Many of those affected are still unable to read or write, and yet they are required to provide evidence of their ordeals and prepare extensive written accounts. Women fear a sense of double betrayal if their cases are rejected at tribunal.

The Czech Republic is one country among many that have victimized Roma women. Slovakia has yet to take blanket action to compensate victims. An anonymous woman was awarded €16,000 ($18,300) compensation last year for being sterilized without consent – but only after she had spent 15 years fighting her case.

In 2006 the UN’s committee on the Convention on the Elimination of All Forms of Discrimination Against Women (CEDAW) ruled that the sterilization of a Hungarian Roma woman, known only as Ms A S, who did not understand what she was being asked to consent to, amounted to violence and a violation of reproductive rights. But from Romania’s 500-year long enslavement of Roma people to Sweden’s recent maintenance of an illegal state database of Roma (including pre-teens), anti-Roma discrimination has prompted little outcry. Public apologies – and remedies for centuries of discrimination – are an even more distant prospect. Instead, Roma people are told that their ‘way of life’ is to blame.

Roma people have been born against the wishes of empires and governments. They have been forced to assimilate into a world that has let war crimes and attempts to exterminate them go unchecked. Now is the time for the world to finally consider Roma women as human beings, and attempt to redress the injustice that persists to this day.

* indicates a name has been changed.

From legislation to compensation
State institutions across Czechoslovakia began unlawfully sterilizing Roma women in 1966. In 1971, a directive introduced by the Czech legislature, the devolved parliament for the Czech Republic within the then-federated Czechoslovakia, gave local authorities and hospitals a free hand to sterilize Roma women.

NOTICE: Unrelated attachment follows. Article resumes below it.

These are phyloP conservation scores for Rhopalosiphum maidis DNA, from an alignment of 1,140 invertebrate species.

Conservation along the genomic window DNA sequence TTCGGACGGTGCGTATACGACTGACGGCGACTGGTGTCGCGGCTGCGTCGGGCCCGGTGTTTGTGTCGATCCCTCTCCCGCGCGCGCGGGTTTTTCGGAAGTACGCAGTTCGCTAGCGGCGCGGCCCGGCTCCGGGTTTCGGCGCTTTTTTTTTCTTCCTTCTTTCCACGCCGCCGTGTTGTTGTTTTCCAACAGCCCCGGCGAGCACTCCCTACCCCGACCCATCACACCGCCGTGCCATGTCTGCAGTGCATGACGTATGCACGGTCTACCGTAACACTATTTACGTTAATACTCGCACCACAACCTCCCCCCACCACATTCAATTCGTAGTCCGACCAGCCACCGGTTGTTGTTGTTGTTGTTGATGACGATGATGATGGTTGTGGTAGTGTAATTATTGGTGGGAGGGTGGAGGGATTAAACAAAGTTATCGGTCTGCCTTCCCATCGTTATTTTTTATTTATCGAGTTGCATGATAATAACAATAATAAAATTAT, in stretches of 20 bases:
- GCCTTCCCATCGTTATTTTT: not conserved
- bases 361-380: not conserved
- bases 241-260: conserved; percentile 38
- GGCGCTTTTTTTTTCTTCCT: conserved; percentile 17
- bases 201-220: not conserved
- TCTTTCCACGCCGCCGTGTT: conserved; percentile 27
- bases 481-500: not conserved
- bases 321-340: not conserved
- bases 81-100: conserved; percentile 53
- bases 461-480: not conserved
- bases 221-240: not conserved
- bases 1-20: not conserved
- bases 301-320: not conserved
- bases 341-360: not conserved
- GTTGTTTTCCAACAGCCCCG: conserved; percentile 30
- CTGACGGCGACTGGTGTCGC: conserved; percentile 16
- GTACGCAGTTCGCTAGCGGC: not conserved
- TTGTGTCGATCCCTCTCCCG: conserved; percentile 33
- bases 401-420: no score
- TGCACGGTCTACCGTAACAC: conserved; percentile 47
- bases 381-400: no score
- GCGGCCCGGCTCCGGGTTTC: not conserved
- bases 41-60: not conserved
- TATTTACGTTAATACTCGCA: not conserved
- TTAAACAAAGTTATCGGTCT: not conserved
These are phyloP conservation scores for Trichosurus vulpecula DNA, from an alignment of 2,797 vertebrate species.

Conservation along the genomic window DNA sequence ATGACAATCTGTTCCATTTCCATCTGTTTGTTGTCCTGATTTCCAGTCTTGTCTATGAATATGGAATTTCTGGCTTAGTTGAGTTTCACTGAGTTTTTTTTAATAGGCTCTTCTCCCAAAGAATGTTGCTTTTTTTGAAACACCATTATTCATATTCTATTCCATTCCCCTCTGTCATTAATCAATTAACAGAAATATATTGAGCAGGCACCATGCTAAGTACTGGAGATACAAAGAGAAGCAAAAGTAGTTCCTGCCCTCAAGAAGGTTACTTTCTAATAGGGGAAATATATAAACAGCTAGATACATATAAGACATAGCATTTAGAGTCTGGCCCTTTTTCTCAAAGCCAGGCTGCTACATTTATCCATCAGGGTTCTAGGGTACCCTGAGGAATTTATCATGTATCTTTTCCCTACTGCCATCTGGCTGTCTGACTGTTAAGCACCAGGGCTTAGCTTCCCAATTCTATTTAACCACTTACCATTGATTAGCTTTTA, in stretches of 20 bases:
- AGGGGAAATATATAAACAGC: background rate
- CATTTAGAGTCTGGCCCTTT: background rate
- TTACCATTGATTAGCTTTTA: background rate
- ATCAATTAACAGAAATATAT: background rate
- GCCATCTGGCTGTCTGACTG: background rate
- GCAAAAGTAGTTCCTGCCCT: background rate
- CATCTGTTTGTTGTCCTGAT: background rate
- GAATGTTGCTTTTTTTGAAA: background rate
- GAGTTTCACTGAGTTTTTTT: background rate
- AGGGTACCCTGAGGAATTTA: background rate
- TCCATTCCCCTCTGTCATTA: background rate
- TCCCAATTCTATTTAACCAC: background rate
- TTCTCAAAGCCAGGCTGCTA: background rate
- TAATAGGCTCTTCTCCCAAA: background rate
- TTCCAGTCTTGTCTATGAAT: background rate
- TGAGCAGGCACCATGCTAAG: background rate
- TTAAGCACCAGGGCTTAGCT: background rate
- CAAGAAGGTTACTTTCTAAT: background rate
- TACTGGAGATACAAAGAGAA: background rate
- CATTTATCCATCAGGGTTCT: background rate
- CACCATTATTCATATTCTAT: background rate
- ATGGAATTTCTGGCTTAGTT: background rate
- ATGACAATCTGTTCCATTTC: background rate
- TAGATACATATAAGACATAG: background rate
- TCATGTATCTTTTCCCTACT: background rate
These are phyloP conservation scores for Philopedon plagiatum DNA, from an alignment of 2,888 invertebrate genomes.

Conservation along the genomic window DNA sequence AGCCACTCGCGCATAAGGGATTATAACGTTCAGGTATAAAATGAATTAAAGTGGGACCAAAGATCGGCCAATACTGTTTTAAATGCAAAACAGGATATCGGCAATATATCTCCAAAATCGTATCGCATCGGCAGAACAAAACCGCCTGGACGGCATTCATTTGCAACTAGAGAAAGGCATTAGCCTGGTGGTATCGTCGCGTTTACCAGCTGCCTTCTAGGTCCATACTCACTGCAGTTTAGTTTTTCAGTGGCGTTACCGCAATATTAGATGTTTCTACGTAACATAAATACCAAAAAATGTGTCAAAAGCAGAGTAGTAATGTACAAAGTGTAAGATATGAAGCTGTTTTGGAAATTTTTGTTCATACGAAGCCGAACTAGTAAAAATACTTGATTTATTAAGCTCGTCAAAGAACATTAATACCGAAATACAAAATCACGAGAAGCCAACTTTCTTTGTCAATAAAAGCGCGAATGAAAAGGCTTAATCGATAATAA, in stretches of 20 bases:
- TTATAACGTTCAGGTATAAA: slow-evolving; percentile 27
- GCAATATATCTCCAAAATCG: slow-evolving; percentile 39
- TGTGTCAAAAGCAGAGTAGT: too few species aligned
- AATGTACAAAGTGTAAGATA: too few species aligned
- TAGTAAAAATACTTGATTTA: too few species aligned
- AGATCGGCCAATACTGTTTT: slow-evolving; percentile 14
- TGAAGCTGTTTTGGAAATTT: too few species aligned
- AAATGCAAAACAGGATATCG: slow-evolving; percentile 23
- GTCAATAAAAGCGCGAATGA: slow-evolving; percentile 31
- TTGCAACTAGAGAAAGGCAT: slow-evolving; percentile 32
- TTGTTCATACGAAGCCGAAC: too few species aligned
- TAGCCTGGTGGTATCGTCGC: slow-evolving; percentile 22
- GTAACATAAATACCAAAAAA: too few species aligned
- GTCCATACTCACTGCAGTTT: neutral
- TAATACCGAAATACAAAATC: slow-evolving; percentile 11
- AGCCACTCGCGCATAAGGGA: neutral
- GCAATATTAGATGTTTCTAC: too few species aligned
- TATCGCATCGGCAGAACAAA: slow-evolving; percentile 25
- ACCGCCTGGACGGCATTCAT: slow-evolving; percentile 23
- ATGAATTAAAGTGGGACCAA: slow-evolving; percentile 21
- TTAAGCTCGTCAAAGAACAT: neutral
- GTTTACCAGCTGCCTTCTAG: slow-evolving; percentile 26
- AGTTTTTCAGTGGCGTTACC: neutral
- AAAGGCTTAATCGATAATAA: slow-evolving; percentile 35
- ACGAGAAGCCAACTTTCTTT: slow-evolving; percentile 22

It was not just Roma who were sterilized in post-war Czechoslovakia – disabled women were victims too. But according to research published by the Czech academic Vera Sokolova, Roma accounted for 36 per cent of sterilizations between 1972 and the 1990s despite not making up more than 2 per cent of the Czech population. Women were typically sterilized through tubal ligation – or ‘having one’s tubes tied’ – but some developed resulting health conditions which meant they were later forced to undergo hysterectomies.
 
The 1971 directive was abolished in 1992, but sterilizations continued to take place with illegally obtained consent. The last-known sterilization took place in 2007, but Czech law was not amended to explicitly require meaningful consent until 2012. Compensation would take another nine years.
 
Cyrine Sinti is a UK-based writer, belly-dancer and aerial performer of Slovak Gypsy heritage.